Only the aid of Heaven, only the prayers of good souls could be my strength, to climb so painful a Calvary and to support the weight of so heavy a cross! (...)

I sang praise to Jesus and to our heavenly Mother, pretending to enjoy the greatest of joys. I sang with the greatest enthusiasm. But inside me, and with what I could see through my own eyes, it seemed that there was neither sun nor day.    

One day Dr. Araújo made a long speech to convince her that she was deluded. He told her about some research he did when he was a student, research which took intense study; but in the end his teacher had said to him: “Don’t you see that you are mistaken, that, for such and such a reason, it cannot be anything like that?”  I said: My God, how many lost hours! So many hours of illusions! Everything fell flat! 

I, who saw from the beginning what he was trying to convey, smiled and said:  

“It does not fall flat, Doctor. I have a very wise and holy Director and he studied my case for some years. If the work belongs to God, nothing can possibly fall flat”.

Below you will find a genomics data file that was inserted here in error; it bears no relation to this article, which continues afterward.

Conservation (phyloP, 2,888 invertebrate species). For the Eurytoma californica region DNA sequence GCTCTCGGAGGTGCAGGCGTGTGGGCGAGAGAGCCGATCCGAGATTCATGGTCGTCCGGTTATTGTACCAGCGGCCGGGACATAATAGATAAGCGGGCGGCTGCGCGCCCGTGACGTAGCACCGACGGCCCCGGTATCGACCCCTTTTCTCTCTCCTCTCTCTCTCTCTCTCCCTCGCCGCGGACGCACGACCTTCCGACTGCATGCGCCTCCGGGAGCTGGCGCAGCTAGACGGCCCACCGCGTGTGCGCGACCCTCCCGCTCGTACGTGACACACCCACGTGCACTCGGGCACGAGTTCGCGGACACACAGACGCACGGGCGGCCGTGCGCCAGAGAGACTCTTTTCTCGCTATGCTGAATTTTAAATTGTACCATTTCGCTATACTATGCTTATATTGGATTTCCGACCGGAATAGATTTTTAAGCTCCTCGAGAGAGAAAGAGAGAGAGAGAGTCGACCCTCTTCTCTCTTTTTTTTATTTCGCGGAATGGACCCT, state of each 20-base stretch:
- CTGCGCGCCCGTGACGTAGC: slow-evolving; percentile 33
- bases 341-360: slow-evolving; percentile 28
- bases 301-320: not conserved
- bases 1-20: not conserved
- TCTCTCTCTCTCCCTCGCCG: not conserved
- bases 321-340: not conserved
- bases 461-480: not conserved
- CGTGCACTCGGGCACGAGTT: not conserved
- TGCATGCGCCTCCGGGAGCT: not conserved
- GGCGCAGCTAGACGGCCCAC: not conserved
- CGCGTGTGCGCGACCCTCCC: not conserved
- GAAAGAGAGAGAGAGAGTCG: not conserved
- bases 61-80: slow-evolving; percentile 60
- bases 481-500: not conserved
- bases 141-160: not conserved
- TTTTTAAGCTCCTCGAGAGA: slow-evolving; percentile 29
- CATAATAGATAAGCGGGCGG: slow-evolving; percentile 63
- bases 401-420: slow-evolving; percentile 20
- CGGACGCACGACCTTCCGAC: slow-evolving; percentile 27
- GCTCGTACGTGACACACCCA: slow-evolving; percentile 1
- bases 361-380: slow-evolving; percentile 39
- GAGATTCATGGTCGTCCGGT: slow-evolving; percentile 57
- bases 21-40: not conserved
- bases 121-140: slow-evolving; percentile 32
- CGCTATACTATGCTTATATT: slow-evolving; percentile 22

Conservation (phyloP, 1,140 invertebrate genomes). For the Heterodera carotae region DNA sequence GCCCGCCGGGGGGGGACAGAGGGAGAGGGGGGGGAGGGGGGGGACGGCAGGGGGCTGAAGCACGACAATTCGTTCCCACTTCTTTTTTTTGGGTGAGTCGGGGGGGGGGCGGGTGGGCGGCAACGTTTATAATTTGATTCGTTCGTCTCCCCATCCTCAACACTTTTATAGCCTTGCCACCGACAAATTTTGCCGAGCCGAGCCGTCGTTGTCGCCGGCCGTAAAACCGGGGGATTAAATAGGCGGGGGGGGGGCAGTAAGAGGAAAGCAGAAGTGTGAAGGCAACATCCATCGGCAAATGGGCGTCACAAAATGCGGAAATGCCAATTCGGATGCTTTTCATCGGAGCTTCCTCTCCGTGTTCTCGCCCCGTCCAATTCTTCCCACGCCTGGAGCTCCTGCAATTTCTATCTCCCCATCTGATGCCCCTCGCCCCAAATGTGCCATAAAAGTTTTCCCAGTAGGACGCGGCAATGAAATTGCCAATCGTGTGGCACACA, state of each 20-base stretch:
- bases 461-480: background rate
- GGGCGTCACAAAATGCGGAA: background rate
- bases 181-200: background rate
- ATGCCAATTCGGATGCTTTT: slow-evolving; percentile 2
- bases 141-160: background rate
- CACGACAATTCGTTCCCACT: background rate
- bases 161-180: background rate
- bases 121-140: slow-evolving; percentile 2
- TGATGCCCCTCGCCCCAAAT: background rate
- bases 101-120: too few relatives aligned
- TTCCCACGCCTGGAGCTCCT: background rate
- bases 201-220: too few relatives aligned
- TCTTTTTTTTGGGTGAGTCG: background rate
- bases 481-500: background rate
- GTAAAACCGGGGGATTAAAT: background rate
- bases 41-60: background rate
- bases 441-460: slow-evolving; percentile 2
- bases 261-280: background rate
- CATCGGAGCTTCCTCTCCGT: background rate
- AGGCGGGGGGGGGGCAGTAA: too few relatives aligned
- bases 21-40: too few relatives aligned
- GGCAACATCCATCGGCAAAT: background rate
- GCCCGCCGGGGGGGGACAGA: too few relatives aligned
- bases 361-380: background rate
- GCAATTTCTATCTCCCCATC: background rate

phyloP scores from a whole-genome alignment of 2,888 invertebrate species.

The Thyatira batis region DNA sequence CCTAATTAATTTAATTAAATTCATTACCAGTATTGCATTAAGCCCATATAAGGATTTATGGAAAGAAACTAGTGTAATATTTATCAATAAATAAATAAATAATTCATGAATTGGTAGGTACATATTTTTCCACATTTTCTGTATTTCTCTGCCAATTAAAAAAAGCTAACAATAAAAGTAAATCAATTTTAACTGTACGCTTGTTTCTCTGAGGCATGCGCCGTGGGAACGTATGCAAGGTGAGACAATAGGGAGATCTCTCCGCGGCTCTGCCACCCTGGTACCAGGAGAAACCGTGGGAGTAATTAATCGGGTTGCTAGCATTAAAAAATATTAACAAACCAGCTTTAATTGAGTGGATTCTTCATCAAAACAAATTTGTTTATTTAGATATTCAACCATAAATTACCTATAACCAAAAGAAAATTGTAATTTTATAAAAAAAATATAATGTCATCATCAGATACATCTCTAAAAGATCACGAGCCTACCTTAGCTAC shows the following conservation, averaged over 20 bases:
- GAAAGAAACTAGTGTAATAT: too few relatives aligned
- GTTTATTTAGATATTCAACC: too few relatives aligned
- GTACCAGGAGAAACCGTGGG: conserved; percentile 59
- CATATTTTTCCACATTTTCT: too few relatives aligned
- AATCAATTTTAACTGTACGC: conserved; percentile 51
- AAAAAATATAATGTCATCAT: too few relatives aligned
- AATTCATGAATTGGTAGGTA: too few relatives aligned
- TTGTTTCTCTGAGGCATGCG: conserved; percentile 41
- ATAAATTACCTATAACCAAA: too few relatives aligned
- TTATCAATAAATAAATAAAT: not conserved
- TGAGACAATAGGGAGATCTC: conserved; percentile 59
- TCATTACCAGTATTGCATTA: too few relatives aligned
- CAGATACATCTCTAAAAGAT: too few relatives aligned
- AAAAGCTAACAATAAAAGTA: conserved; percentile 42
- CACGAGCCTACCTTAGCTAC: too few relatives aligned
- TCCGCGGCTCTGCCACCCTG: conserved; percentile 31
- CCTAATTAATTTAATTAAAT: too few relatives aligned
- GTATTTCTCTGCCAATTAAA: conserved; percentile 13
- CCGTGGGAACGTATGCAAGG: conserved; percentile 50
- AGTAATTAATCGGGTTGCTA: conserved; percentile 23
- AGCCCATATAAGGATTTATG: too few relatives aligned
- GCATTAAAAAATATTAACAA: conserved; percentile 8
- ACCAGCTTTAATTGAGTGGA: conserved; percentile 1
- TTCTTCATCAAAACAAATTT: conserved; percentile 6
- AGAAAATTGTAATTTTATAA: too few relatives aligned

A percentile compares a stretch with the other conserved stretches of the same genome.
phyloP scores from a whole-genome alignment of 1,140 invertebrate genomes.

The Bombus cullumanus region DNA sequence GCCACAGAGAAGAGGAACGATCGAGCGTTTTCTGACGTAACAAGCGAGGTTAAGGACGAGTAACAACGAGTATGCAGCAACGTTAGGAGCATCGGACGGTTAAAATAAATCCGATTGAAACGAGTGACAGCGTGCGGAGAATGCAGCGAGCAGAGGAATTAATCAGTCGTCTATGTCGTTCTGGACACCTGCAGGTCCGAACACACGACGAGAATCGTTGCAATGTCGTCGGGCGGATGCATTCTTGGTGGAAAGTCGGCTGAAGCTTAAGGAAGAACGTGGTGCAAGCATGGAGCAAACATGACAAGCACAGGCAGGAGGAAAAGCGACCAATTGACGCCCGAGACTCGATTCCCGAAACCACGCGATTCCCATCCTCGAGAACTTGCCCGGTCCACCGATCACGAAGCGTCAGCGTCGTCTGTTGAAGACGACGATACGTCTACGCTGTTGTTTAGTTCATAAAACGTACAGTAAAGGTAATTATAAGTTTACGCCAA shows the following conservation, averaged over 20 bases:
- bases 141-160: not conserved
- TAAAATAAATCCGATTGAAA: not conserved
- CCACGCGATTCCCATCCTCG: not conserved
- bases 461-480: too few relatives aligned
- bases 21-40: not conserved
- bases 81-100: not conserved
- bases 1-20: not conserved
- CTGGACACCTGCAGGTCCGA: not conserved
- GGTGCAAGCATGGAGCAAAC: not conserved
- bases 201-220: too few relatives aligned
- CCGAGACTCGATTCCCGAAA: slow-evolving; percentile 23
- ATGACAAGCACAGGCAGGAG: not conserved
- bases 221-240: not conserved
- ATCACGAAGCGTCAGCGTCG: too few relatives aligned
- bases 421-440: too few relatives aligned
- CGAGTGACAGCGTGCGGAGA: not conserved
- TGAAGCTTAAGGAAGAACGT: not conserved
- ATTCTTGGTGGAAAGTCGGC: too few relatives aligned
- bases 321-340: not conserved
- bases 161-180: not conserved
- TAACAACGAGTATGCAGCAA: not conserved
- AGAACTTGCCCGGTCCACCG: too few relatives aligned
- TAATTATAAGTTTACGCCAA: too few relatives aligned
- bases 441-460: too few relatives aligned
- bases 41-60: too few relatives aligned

He, a little embarrassed, said: “Nothing?! …” — pretending with his words that that was not what he meant. 

I had said what I had to say, and shortly after he left me.

During that long and stormy exile, her mother visited her twice: on the 16th and 30th day, the days on which she should have returned home.. 

I was so very homesick for her! She was such a short time with me and then always under the curious looks of the duty nurses!  

She cried and I pretended not to have a heart: I smiled and joked with her. 

 I caressed her, and with my deceptive smile I hid the bitterness that was in my soul, and I removed the tears that persisted in sliding along my face.